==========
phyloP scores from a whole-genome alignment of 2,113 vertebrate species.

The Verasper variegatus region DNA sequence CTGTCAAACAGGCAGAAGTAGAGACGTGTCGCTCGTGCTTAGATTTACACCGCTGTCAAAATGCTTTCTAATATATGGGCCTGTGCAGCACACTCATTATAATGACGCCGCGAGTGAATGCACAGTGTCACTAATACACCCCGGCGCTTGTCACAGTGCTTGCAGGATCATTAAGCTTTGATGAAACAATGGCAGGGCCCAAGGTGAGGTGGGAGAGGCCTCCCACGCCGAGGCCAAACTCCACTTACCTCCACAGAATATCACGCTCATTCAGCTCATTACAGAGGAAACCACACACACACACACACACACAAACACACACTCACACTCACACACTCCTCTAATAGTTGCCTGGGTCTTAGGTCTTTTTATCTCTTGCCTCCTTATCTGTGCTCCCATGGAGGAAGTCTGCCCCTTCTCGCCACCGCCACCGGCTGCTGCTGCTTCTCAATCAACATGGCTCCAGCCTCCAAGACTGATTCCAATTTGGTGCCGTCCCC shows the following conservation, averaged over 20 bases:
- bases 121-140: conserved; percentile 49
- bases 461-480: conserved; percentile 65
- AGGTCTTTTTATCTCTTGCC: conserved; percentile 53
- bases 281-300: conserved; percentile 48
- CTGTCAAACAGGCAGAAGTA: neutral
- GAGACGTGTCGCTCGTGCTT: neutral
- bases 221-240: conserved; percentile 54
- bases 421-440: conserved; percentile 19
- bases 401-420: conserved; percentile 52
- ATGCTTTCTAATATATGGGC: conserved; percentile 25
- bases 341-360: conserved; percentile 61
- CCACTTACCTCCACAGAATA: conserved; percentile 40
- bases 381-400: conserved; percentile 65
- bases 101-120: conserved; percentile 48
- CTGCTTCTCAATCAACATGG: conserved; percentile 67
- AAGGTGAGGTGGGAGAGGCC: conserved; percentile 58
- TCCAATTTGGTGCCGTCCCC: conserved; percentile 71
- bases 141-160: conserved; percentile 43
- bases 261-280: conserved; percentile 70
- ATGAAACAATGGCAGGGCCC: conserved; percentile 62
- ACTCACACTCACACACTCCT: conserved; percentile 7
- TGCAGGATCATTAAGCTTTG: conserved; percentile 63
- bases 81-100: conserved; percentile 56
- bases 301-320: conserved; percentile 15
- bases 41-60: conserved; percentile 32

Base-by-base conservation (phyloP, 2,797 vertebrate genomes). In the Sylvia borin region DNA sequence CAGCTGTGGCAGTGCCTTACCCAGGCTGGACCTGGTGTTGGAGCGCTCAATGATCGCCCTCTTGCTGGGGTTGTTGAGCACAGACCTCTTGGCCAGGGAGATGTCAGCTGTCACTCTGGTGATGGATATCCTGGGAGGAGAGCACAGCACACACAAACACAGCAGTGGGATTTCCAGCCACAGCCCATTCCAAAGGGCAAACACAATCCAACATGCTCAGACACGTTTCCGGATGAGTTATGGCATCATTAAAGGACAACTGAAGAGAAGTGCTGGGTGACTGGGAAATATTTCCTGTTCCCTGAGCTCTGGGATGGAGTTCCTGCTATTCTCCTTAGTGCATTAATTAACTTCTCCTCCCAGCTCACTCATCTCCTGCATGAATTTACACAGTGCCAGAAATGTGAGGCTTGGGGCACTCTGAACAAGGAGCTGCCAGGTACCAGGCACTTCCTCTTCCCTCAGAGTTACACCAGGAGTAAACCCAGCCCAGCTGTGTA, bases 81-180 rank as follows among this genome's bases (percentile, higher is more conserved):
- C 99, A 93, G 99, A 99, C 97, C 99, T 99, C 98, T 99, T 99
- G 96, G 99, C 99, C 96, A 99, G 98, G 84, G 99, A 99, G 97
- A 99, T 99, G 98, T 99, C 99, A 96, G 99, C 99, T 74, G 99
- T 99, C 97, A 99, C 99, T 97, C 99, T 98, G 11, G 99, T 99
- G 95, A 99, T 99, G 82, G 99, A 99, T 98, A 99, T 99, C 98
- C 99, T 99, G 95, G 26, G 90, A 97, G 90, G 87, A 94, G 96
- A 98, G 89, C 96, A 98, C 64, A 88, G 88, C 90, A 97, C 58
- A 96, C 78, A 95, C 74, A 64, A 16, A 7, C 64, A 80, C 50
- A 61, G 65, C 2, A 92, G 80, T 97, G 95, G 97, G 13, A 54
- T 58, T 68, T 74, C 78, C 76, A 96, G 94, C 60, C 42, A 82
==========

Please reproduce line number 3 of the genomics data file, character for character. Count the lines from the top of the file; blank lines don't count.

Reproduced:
- bases 121-140: conserved; percentile 49